Does Melbourne have a problem with youth crime gangs?
It depends on the definition of "crime gang".
Apex burst into the headlines on March 13, 2016, when the name of the loosely affiliated street gang from the south-east was used by youths who brawled violently in Federation Square overnight on the Saturday and Sunday during Moomba festival celebrations.
But despite the gang's instant notoriety, it was never organised.
Apex was described as a "non-entity" by senior police last April, and the issue appeared to have largely run out of steam by mid-year.
Rioters ran amok at Federation Square during Moomba in 2016. Photo: Russ Mulry
But what about the gang violence now?
While the Apex symbol still gets used by graffiti taggers, often in jest, there is no evidence that the gang is connected to incidents in the past month which involved young men with African backgrounds.
A large group of youths allegedly bashed and robbed beachgoers in a wild brawl on the St Kilda foreshore in the early hours of Thursday, December 14.
Detectives are investigating links between at least four violent and destructive sprees at short-term rental properties - including a near-riot at a party in Werribee on December 19-20 - and an emerging western suburbs street gang, known as MTS, or Menace to Society.
There was also an alleged assault on a police officer on Boxing Day at Highpoint Shopping Centre in Maribyrnong by a young man of African origin, and later that week, reports of a group of youths bent on trashing and occupying a local park in Tarneit.
African youth leaders believe a small core of repeat offenders are responsible for the majority of crime blamed on their communities, and this was backed up by Victoria's police minister Lisa Neville, who said on Tuesday: "Victoria Police have known, recognised, that there are a small number but a core group ... of criminal thugs."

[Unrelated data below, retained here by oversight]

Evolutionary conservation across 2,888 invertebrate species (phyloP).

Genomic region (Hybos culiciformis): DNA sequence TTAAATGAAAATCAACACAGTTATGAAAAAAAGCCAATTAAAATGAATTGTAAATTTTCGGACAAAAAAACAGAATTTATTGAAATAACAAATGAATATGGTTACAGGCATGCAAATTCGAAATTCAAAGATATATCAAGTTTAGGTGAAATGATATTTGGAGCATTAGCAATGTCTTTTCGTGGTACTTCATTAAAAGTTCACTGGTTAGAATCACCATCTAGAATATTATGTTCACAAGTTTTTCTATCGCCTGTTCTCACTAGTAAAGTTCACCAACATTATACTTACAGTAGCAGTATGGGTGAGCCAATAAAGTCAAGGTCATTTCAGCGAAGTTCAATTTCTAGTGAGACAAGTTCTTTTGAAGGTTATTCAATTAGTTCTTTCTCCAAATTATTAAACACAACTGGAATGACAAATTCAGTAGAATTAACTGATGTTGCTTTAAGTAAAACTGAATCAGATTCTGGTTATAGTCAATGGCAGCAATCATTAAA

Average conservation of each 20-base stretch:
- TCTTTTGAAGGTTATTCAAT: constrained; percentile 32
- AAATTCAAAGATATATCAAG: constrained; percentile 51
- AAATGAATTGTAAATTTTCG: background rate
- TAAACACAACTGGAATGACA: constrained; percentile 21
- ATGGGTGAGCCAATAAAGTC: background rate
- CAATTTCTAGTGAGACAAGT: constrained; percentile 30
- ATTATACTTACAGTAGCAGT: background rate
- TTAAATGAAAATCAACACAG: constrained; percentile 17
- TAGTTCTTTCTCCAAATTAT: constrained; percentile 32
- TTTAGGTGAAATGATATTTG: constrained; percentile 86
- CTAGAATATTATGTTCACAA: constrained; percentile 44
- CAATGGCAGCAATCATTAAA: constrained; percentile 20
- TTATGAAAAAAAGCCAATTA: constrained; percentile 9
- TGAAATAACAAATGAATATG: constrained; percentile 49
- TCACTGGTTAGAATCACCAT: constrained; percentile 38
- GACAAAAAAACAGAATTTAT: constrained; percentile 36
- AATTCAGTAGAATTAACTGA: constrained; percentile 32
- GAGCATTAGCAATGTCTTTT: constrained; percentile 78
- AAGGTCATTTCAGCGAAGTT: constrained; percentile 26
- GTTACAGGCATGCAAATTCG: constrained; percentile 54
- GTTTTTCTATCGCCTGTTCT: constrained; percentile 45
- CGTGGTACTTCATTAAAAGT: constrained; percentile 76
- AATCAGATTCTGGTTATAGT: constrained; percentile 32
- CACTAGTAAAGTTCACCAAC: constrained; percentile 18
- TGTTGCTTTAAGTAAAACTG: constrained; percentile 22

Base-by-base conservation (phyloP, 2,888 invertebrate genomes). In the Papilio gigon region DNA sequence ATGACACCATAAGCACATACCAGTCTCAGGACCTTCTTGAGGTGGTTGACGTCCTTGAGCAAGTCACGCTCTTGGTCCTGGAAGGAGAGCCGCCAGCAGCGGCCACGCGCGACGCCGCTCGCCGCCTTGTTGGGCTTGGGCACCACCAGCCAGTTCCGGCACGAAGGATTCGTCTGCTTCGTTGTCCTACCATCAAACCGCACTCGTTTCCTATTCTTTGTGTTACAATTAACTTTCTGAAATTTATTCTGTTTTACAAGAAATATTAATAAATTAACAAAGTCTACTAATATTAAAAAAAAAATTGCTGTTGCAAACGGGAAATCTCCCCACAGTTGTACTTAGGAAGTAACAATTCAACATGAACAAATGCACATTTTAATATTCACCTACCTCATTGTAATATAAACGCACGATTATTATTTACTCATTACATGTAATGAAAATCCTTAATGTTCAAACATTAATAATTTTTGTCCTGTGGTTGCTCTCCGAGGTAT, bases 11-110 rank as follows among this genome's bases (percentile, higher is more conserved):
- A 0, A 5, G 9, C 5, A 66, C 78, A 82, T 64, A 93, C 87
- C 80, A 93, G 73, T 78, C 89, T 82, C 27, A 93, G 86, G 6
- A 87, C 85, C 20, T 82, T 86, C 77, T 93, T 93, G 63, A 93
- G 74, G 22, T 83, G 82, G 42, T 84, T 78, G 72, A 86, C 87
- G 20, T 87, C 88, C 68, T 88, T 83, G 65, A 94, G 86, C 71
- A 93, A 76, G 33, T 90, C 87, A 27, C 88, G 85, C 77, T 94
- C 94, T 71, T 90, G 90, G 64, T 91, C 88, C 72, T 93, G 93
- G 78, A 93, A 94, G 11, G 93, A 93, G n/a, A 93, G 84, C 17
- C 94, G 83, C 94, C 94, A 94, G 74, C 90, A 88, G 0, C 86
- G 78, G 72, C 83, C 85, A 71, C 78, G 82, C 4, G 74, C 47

Acting Chief Commissioner Shane Patton and police minister Lisa Neville speak about youth crime. Photo: Chris Hopkins
What is a street gang?
Acting Chief Commissioner Shane Patton said on Tuesday that youths involved in recent offending were members of street gangs, but was careful to differentiate between them and groups involved in organised crime.
But he acknowledged that there have been instances of members later becoming involved in serious organised crime. So, what is a street gang? This is not as straightforward as it may seem; in fact, a Victoria Police detective superintendent dedicated a master's thesis to it.
Detective Superintendent Boyle interviewed 43 officers about street gangs and he found that the gangs did not have to have a name, or a structure, but often shared an ethnicity. They were also typically violent in groups of more than two.
"Confident in doing things together they would not normally do alone," one officer told Detective Superintendent Boyle.
Street gangs are also fluid, can set up and disband within a period of days, but were likely to have a defined territory.
Why is the ethnicity of those involved important?
Reports on youth crime have overwhelmingly focused on those of an African background, with a smattering also detailing the involvement of Pacific Islander youths.
Police and government have not shied away from referring to race in discussions about the topic, but have - for the most part - attempted to qualify their statements by ensuring they do not smear an entire community, and emphasising the importance of collaboration to solve the issue.
And in some cases, race is referred to when police are providing a description of an offender who they are trying to arrest.
The counter argument is that referring to race alienates those communities who police and governments are ostensibly trying to collaborate with, and that the background of white offenders is never analysed or questioned.
The vast majority of young offenders in Victoria are Australian-born. Photo: Supplied
Are certain ethnicities over-represented in crime?